Because personal loans are installment — rather than revolving — accounts, they don’t impact your revolving utilization. If you want to improve your credit utilization, you could pay off credit card debt with a personal loan.
Just be cautious with this route: You don’t want to get a personal loan and then end up maxing out your credit card again. Balances on installment loans can also affect your credit scores, but not as much as on credit cards.
Since business credit cards don’t normally show up on your personal credit reports, their balances may not affect your credit utilization. If you transfer a balance from a personal card to a business card that isn’t on your personal credit report, the debt will no longer increase your utilization ratio. But watch out for balance transfer fees. We also recommend using a card with a 0% intro rate, if you can find one.
Like we said earlier, this strategy involves other potential risks. For example, it might complicate bookkeeping and possibly bring up other legal issues for your business. You’ll also give up CARD Act protections when you transfer consumer debt to a business credit card account.
A new card will increase the amount of credit available. This can lower your credit utilization, which is largely responsible for 30% of your credit scores.
On the other hand, a new card will also result in a hard inquiry on your credit reports, and could lower your average age of accounts. Neither of these actions is positive for your credit scores, but the impact of lowering your credit utilization could outweigh these potential credit score setbacks.
Like taking out a personal loan, this strategy will only work if you can control your spending on the new card. Above all, pay your bills on time, every time. By doing that and lowering your credit utilization, your credit scores are bound to improve over time.
It’s smart to research ways you can use your credit cards to your advantage; this includes finding ways your accounts can help you maximize credit scores. Credit cards can definitely be powerful credit-building tools, when you manage them properly. However, some credit card strategies miss the mark.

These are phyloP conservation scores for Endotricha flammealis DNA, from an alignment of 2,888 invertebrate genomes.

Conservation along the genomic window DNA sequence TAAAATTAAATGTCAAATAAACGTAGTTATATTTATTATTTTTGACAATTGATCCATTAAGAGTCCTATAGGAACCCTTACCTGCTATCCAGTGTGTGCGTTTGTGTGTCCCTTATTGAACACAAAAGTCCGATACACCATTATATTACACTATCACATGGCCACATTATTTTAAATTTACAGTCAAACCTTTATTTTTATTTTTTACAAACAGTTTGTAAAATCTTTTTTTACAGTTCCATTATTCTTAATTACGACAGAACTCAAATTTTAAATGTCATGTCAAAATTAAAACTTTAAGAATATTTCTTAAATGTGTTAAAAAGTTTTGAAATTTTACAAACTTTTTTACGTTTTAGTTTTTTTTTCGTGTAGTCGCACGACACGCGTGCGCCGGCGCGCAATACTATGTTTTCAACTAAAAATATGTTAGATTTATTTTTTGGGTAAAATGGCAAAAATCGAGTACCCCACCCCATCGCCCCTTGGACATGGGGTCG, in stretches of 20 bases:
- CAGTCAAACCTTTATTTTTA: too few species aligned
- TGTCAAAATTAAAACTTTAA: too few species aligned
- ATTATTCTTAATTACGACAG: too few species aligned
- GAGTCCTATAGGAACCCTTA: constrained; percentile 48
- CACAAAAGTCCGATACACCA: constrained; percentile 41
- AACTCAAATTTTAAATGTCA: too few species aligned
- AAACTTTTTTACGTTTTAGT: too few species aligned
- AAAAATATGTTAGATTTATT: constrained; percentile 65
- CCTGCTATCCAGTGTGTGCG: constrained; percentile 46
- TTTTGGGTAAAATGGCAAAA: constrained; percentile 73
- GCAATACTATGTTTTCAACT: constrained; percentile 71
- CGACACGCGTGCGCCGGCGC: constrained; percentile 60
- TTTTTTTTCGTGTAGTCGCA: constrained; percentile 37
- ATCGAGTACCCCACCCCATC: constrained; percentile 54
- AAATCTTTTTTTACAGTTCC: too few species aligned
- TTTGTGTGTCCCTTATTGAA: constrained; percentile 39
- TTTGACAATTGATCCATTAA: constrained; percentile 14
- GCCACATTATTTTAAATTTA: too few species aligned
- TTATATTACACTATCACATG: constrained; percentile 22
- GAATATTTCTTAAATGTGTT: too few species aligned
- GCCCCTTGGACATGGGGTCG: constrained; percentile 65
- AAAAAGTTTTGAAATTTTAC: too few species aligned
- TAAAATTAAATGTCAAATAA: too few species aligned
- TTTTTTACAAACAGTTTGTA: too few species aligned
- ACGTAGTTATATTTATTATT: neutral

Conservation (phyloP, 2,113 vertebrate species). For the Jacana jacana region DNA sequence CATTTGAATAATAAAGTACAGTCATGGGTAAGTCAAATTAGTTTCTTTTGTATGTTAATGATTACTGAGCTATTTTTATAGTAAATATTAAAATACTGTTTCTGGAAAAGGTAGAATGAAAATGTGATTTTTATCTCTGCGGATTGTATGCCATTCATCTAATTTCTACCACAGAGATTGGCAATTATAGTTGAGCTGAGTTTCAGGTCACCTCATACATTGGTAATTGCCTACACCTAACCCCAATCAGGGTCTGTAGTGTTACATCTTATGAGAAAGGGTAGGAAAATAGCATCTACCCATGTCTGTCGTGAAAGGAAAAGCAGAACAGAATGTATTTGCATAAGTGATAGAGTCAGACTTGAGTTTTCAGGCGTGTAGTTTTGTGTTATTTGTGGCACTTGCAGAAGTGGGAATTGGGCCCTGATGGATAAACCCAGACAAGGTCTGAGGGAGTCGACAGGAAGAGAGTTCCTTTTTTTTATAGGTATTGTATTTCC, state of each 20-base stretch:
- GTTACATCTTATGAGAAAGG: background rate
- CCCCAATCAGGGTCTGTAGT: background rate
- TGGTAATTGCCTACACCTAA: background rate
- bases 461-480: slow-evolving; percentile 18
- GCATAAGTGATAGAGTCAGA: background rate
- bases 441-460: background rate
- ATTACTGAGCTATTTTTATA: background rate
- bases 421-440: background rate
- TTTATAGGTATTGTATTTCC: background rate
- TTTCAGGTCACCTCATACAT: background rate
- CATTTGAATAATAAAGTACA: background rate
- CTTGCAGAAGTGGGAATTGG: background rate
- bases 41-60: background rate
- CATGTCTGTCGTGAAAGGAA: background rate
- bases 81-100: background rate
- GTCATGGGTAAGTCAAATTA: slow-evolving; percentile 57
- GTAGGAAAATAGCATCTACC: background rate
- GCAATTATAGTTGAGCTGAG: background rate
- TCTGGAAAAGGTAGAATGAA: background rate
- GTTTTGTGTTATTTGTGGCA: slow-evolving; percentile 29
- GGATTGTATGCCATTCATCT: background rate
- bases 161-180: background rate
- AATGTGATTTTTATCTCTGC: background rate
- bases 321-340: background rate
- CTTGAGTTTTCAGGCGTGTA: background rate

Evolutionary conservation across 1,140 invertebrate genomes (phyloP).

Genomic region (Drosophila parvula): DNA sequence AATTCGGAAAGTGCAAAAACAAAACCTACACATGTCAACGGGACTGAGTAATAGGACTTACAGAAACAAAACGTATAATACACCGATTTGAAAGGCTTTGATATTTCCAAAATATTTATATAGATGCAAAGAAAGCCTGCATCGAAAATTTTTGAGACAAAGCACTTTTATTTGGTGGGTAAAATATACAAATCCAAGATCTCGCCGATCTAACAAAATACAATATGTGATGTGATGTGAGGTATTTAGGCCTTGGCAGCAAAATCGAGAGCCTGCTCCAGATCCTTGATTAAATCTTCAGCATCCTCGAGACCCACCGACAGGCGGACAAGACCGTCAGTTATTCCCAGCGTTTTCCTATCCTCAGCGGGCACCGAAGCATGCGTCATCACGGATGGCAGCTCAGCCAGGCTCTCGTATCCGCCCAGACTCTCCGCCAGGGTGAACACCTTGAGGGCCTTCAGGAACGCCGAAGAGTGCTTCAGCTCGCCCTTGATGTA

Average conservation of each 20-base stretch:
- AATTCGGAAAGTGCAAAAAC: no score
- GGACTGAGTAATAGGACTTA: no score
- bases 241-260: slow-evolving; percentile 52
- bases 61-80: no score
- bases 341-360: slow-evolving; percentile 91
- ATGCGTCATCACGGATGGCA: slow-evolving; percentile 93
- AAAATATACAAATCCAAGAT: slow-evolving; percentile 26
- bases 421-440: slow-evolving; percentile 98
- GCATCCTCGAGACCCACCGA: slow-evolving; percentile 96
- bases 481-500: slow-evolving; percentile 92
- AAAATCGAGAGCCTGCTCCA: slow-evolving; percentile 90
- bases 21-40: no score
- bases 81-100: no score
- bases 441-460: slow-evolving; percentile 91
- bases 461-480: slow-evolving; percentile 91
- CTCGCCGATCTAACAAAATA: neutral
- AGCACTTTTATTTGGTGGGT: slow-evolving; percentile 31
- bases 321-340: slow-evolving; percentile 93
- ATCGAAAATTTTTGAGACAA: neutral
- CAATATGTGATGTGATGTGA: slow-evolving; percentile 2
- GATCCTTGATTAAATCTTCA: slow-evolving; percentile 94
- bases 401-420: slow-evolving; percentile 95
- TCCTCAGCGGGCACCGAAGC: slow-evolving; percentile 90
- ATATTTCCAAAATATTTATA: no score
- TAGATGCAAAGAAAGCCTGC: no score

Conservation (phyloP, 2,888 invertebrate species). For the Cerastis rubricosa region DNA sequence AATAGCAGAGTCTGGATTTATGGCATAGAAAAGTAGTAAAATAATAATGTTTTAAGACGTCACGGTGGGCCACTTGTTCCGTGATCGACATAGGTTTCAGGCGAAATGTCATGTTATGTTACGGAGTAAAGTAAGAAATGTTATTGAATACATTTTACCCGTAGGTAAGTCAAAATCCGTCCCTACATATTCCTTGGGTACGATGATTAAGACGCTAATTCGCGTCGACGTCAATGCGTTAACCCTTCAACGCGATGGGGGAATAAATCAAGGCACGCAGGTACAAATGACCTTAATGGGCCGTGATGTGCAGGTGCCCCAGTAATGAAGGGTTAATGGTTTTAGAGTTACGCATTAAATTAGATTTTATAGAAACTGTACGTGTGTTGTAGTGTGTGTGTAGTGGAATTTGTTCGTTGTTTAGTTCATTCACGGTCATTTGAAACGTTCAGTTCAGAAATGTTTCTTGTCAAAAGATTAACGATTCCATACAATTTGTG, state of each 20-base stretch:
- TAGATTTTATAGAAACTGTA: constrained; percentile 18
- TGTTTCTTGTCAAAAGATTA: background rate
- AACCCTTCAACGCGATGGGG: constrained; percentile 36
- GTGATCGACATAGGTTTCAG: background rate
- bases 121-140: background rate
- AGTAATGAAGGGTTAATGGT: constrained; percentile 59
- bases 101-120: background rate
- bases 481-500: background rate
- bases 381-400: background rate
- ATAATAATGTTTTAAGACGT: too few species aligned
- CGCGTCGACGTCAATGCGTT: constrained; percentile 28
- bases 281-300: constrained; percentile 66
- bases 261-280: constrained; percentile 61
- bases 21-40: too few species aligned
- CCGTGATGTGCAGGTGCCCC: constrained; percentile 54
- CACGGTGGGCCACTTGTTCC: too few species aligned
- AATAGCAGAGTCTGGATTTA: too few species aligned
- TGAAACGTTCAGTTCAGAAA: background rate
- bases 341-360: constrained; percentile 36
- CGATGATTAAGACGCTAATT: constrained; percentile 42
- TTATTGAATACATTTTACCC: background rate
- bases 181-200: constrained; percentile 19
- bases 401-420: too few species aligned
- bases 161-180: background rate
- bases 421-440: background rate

The idea that you can boost your credit scores by overpaying your credit card account is an example of well-intentioned advice gone bad. Overpaying a credit card account won’t help your credit scores. It’s also not a good way to manage your money.
When you overpay your credit card, your account will reflect a negative balance. If you check your statement or account activity online, that credit might look something like this:
Account Balance: -$250.00
Overpaying isn’t the only way to receive a credit or negative balance on your credit card account. Other potential reasons a negative balance might occur include the following:
Regardless of the cause, a credit or negative balance on your credit card account will not help your credit scores.
Low credit utilization on a credit card is certainly good for your credit scores. FICO reveals that consumers with credit scores of 800+ use 5% or less of their available credit card limits, on average. However, you won’t receive any extra credit score bonus points from a -1% utilization rate than you would from 0% utilization.
In fact, -1% utilization will never show up on your credit reports. Credit card issuers don’t have the ability to report negative utilization to the credit bureaus.
Your statement might show that your balance is -$250. Your credit reports, on the other hand, would show a $0 balance.
Since your credit scores are based on the information found on your credit reports themselves, there’s no credit score benefit to overpaying your credit card balance. When your credit card has a negative balance, you’ll also miss out on any interest that money could be earning in the bank.
The percentage of your credit limits you use has a big impact on credit scores. That’s why maxing out credit cards drops credit scores quickly. Even if you use credit cards heavily, you can take steps to reduce credit utilization and maximize scores.